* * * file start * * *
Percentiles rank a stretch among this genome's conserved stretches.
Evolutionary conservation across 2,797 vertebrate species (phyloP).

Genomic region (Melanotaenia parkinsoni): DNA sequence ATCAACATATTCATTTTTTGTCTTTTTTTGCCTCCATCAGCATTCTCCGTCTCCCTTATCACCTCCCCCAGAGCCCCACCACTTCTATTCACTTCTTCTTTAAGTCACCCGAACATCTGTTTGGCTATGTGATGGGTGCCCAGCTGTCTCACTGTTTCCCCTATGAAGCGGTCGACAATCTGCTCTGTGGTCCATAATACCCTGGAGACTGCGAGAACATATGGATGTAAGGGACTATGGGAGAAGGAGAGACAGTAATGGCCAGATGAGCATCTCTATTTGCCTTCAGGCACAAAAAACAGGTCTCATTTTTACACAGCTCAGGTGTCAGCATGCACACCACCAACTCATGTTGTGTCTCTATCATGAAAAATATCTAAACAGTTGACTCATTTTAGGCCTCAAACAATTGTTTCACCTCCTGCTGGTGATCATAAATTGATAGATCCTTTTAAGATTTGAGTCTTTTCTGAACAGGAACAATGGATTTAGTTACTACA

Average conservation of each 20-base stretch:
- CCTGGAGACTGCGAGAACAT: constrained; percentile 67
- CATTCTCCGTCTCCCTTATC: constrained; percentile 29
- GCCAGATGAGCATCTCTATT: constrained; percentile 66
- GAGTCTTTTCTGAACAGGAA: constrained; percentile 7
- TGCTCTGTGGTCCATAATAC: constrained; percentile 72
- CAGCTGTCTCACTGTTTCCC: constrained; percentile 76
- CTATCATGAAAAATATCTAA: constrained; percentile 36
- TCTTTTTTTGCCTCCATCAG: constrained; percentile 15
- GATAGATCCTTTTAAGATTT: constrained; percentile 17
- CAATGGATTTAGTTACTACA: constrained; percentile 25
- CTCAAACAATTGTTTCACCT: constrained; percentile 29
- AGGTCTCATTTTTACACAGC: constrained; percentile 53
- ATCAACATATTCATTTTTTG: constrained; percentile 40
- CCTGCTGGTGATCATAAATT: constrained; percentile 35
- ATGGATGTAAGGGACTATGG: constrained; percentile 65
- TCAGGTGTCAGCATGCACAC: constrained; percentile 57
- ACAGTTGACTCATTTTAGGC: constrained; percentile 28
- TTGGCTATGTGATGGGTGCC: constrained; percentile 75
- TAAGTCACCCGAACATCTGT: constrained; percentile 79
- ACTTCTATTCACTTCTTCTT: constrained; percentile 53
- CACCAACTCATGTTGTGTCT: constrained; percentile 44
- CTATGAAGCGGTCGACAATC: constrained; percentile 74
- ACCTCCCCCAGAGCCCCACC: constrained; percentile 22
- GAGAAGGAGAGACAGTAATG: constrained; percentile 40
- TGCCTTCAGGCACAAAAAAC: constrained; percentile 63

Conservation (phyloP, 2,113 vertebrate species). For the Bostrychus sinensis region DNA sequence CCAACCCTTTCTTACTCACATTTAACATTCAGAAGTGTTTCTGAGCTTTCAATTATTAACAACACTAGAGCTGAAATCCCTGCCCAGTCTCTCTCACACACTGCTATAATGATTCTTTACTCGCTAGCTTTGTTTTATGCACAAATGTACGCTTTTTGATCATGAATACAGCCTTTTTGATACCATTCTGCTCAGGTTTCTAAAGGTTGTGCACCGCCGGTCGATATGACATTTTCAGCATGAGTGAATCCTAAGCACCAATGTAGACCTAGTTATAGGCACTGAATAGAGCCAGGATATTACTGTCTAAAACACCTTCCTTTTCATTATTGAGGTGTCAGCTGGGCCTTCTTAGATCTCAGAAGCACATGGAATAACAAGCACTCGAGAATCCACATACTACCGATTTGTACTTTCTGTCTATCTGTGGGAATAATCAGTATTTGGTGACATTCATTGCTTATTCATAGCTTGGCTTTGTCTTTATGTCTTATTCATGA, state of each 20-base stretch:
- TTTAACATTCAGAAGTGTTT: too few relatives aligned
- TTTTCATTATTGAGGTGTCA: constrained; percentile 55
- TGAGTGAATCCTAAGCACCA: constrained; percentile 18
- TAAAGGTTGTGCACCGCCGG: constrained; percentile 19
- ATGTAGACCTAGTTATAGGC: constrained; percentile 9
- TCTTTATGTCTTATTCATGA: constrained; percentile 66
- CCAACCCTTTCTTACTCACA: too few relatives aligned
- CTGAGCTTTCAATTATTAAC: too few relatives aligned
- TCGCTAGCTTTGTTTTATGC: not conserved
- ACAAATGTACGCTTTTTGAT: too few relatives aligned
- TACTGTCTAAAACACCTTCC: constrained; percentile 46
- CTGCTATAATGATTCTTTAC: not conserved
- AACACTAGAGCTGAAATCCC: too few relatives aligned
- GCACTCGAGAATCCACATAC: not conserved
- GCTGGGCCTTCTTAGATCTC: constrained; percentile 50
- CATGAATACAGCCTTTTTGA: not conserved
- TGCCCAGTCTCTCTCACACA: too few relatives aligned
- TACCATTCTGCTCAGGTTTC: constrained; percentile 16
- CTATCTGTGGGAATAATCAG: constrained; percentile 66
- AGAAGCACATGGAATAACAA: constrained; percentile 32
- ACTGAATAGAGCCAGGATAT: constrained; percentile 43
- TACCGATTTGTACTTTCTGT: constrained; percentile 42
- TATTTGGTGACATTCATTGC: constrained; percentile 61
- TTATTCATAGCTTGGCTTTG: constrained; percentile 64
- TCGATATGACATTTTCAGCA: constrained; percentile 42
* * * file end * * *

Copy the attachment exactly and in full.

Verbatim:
Percentiles rank a stretch among this genome's conserved stretches.
Evolutionary conservation across 2,797 vertebrate species (phyloP).

Genomic region (Melanotaenia parkinsoni): DNA sequence ATCAACATATTCATTTTTTGTCTTTTTTTGCCTCCATCAGCATTCTCCGTCTCCCTTATCACCTCCCCCAGAGCCCCACCACTTCTATTCACTTCTTCTTTAAGTCACCCGAACATCTGTTTGGCTATGTGATGGGTGCCCAGCTGTCTCACTGTTTCCCCTATGAAGCGGTCGACAATCTGCTCTGTGGTCCATAATACCCTGGAGACTGCGAGAACATATGGATGTAAGGGACTATGGGAGAAGGAGAGACAGTAATGGCCAGATGAGCATCTCTATTTGCCTTCAGGCACAAAAAACAGGTCTCATTTTTACACAGCTCAGGTGTCAGCATGCACACCACCAACTCATGTTGTGTCTCTATCATGAAAAATATCTAAACAGTTGACTCATTTTAGGCCTCAAACAATTGTTTCACCTCCTGCTGGTGATCATAAATTGATAGATCCTTTTAAGATTTGAGTCTTTTCTGAACAGGAACAATGGATTTAGTTACTACA

Average conservation of each 20-base stretch:
- CCTGGAGACTGCGAGAACAT: constrained; percentile 67
- CATTCTCCGTCTCCCTTATC: constrained; percentile 29
- GCCAGATGAGCATCTCTATT: constrained; percentile 66
- GAGTCTTTTCTGAACAGGAA: constrained; percentile 7
- TGCTCTGTGGTCCATAATAC: constrained; percentile 72
- CAGCTGTCTCACTGTTTCCC: constrained; percentile 76
- CTATCATGAAAAATATCTAA: constrained; percentile 36
- TCTTTTTTTGCCTCCATCAG: constrained; percentile 15
- GATAGATCCTTTTAAGATTT: constrained; percentile 17
- CAATGGATTTAGTTACTACA: constrained; percentile 25
- CTCAAACAATTGTTTCACCT: constrained; percentile 29
- AGGTCTCATTTTTACACAGC: constrained; percentile 53
- ATCAACATATTCATTTTTTG: constrained; percentile 40
- CCTGCTGGTGATCATAAATT: constrained; percentile 35
- ATGGATGTAAGGGACTATGG: constrained; percentile 65
- TCAGGTGTCAGCATGCACAC: constrained; percentile 57
- ACAGTTGACTCATTTTAGGC: constrained; percentile 28
- TTGGCTATGTGATGGGTGCC: constrained; percentile 75
- TAAGTCACCCGAACATCTGT: constrained; percentile 79
- ACTTCTATTCACTTCTTCTT: constrained; percentile 53
- CACCAACTCATGTTGTGTCT: constrained; percentile 44
- CTATGAAGCGGTCGACAATC: constrained; percentile 74
- ACCTCCCCCAGAGCCCCACC: constrained; percentile 22
- GAGAAGGAGAGACAGTAATG: constrained; percentile 40
- TGCCTTCAGGCACAAAAAAC: constrained; percentile 63

Conservation (phyloP, 2,113 vertebrate species). For the Bostrychus sinensis region DNA sequence CCAACCCTTTCTTACTCACATTTAACATTCAGAAGTGTTTCTGAGCTTTCAATTATTAACAACACTAGAGCTGAAATCCCTGCCCAGTCTCTCTCACACACTGCTATAATGATTCTTTACTCGCTAGCTTTGTTTTATGCACAAATGTACGCTTTTTGATCATGAATACAGCCTTTTTGATACCATTCTGCTCAGGTTTCTAAAGGTTGTGCACCGCCGGTCGATATGACATTTTCAGCATGAGTGAATCCTAAGCACCAATGTAGACCTAGTTATAGGCACTGAATAGAGCCAGGATATTACTGTCTAAAACACCTTCCTTTTCATTATTGAGGTGTCAGCTGGGCCTTCTTAGATCTCAGAAGCACATGGAATAACAAGCACTCGAGAATCCACATACTACCGATTTGTACTTTCTGTCTATCTGTGGGAATAATCAGTATTTGGTGACATTCATTGCTTATTCATAGCTTGGCTTTGTCTTTATGTCTTATTCATGA, state of each 20-base stretch:
- TTTAACATTCAGAAGTGTTT: too few relatives aligned
- TTTTCATTATTGAGGTGTCA: constrained; percentile 55
- TGAGTGAATCCTAAGCACCA: constrained; percentile 18
- TAAAGGTTGTGCACCGCCGG: constrained; percentile 19
- ATGTAGACCTAGTTATAGGC: constrained; percentile 9
- TCTTTATGTCTTATTCATGA: constrained; percentile 66
- CCAACCCTTTCTTACTCACA: too few relatives aligned
- CTGAGCTTTCAATTATTAAC: too few relatives aligned
- TCGCTAGCTTTGTTTTATGC: not conserved
- ACAAATGTACGCTTTTTGAT: too few relatives aligned
- TACTGTCTAAAACACCTTCC: constrained; percentile 46
- CTGCTATAATGATTCTTTAC: not conserved
- AACACTAGAGCTGAAATCCC: too few relatives aligned
- GCACTCGAGAATCCACATAC: not conserved
- GCTGGGCCTTCTTAGATCTC: constrained; percentile 50
- CATGAATACAGCCTTTTTGA: not conserved
- TGCCCAGTCTCTCTCACACA: too few relatives aligned
- TACCATTCTGCTCAGGTTTC: constrained; percentile 16
- CTATCTGTGGGAATAATCAG: constrained; percentile 66
- AGAAGCACATGGAATAACAA: constrained; percentile 32
- ACTGAATAGAGCCAGGATAT: constrained; percentile 43
- TACCGATTTGTACTTTCTGT: constrained; percentile 42
- TATTTGGTGACATTCATTGC: constrained; percentile 61
- TTATTCATAGCTTGGCTTTG: constrained; percentile 64
- TCGATATGACATTTTCAGCA: constrained; percentile 42